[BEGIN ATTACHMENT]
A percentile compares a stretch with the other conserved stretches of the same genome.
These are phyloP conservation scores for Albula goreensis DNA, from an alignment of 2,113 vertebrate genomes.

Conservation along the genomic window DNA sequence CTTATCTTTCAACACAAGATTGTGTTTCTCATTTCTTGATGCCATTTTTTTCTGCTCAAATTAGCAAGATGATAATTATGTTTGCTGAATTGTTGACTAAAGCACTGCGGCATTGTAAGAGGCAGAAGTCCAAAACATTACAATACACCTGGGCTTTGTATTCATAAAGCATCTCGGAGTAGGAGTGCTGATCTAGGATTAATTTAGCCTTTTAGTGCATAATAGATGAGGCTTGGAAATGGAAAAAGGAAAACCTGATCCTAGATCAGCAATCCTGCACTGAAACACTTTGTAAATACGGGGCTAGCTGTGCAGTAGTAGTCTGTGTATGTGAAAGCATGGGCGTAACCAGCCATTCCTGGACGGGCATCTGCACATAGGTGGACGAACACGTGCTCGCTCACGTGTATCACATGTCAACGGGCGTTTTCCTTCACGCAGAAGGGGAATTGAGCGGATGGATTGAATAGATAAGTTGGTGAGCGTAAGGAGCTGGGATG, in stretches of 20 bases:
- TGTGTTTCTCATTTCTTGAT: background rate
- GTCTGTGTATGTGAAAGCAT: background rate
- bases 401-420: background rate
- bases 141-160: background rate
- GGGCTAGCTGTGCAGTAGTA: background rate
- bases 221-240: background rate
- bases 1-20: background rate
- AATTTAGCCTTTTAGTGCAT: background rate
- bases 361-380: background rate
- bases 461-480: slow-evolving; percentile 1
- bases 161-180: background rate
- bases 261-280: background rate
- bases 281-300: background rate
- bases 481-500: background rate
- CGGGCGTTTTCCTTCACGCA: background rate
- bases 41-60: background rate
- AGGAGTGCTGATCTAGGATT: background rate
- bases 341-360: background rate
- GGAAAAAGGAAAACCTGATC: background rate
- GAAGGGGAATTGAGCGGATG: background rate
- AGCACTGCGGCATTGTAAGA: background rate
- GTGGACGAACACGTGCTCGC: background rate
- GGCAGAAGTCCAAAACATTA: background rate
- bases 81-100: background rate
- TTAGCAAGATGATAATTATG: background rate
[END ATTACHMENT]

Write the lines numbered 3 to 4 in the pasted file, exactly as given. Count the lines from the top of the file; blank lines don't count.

Conservation along the genomic window DNA sequence CTTATCTTTCAACACAAGATTGTGTTTCTCATTTCTTGATGCCATTTTTTTCTGCTCAAATTAGCAAGATGATAATTATGTTTGCTGAATTGTTGACTAAAGCACTGCGGCATTGTAAGAGGCAGAAGTCCAAAACATTACAATACACCTGGGCTTTGTATTCATAAAGCATCTCGGAGTAGGAGTGCTGATCTAGGATTAATTTAGCCTTTTAGTGCATAATAGATGAGGCTTGGAAATGGAAAAAGGAAAACCTGATCCTAGATCAGCAATCCTGCACTGAAACACTTTGTAAATACGGGGCTAGCTGTGCAGTAGTAGTCTGTGTATGTGAAAGCATGGGCGTAACCAGCCATTCCTGGACGGGCATCTGCACATAGGTGGACGAACACGTGCTCGCTCACGTGTATCACATGTCAACGGGCGTTTTCCTTCACGCAGAAGGGGAATTGAGCGGATGGATTGAATAGATAAGTTGGTGAGCGTAAGGAGCTGGGATG, in stretches of 20 bases:
- TGTGTTTCTCATTTCTTGAT: background rate